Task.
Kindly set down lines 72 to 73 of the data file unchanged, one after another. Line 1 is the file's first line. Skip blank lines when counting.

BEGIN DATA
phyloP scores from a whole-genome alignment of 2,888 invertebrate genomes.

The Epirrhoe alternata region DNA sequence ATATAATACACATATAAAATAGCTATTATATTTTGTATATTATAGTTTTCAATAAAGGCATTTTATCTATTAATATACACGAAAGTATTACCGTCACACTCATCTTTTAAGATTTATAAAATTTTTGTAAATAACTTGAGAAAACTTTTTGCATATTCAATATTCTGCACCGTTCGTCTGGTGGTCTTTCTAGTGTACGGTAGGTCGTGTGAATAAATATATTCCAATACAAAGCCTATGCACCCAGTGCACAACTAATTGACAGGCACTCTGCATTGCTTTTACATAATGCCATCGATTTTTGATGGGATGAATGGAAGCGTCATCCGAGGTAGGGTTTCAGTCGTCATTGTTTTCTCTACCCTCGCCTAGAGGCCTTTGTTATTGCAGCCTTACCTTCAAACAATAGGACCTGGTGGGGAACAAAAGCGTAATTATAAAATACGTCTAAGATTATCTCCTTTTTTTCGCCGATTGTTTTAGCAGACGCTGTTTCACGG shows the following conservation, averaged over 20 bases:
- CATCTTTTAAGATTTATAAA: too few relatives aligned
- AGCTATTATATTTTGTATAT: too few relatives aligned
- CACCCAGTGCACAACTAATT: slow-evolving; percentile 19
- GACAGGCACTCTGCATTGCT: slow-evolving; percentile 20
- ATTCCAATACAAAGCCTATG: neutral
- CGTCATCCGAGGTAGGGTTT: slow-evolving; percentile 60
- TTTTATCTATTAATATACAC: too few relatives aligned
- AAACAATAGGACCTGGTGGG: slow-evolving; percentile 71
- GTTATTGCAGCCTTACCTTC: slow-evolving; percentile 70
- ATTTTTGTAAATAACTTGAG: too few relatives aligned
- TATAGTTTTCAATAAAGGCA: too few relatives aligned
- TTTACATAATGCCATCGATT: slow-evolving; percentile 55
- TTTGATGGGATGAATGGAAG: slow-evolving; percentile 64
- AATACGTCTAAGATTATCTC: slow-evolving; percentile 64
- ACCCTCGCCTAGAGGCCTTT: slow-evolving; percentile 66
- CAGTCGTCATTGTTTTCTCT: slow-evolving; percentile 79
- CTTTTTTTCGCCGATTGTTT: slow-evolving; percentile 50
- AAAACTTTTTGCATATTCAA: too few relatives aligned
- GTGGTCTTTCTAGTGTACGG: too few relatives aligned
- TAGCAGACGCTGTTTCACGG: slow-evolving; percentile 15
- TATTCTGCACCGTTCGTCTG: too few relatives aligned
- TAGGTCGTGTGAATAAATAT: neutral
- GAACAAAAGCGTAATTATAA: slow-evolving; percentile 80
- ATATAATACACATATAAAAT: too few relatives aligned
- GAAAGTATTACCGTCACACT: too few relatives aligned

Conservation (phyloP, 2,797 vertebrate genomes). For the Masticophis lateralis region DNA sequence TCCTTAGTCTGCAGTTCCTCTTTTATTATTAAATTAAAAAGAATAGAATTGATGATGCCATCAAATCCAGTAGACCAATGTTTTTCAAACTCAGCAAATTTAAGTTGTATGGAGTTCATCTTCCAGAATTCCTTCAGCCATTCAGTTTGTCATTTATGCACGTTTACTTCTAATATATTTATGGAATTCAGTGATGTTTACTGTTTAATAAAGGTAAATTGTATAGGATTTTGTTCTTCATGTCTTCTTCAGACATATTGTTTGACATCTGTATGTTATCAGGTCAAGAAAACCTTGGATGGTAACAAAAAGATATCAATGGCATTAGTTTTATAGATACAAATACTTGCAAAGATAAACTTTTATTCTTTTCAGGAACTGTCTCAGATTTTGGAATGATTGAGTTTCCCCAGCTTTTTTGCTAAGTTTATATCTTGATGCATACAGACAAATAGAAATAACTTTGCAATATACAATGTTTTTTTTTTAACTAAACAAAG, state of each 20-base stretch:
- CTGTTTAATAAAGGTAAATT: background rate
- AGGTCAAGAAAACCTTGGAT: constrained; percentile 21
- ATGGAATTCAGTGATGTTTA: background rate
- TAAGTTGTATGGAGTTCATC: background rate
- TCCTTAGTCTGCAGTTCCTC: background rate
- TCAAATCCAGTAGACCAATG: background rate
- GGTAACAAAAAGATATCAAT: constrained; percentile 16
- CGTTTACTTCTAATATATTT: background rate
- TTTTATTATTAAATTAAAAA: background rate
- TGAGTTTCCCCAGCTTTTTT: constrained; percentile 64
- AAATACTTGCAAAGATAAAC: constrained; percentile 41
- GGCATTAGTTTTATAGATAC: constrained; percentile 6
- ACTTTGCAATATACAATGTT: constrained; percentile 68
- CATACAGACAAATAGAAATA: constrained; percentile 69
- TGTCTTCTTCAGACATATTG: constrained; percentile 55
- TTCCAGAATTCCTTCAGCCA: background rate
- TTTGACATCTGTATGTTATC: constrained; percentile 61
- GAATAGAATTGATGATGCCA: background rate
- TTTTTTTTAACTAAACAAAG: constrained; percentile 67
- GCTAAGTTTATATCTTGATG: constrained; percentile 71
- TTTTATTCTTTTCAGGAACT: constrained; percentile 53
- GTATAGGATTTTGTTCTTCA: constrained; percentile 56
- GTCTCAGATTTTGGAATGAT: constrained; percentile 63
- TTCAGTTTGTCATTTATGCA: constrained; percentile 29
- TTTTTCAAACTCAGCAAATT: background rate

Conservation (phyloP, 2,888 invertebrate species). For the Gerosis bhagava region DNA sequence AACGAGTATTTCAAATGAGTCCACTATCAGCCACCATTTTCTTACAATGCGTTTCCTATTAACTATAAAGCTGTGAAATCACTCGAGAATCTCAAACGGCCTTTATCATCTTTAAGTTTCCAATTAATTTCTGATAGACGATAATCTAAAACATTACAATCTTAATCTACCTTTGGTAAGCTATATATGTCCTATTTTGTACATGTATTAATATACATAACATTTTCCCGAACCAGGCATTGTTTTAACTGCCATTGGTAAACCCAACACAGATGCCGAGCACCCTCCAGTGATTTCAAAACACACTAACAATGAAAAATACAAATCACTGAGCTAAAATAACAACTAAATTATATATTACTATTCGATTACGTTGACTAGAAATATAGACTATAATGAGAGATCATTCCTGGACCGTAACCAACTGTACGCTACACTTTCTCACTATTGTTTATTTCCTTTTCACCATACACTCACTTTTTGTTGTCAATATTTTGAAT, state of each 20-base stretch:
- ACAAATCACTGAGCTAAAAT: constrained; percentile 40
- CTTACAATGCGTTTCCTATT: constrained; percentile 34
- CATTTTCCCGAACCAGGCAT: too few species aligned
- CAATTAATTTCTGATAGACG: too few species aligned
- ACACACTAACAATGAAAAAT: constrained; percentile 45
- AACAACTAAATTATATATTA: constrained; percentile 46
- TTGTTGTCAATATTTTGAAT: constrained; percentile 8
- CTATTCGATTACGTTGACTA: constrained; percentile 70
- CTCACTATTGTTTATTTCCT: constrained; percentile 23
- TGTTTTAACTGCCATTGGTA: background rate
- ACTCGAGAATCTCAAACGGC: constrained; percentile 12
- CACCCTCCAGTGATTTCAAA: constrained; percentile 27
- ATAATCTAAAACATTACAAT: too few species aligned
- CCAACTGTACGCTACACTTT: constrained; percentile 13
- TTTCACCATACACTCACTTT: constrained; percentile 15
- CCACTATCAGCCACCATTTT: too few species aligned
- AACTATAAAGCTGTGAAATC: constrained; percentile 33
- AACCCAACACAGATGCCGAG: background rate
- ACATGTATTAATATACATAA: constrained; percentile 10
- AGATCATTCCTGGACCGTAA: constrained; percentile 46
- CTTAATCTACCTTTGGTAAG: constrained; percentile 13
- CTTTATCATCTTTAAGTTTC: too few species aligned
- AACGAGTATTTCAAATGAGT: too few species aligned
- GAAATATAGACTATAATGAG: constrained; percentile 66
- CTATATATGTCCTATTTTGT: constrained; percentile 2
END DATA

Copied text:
- AACCCAACACAGATGCCGAG: background rate
- ACATGTATTAATATACATAA: constrained; percentile 10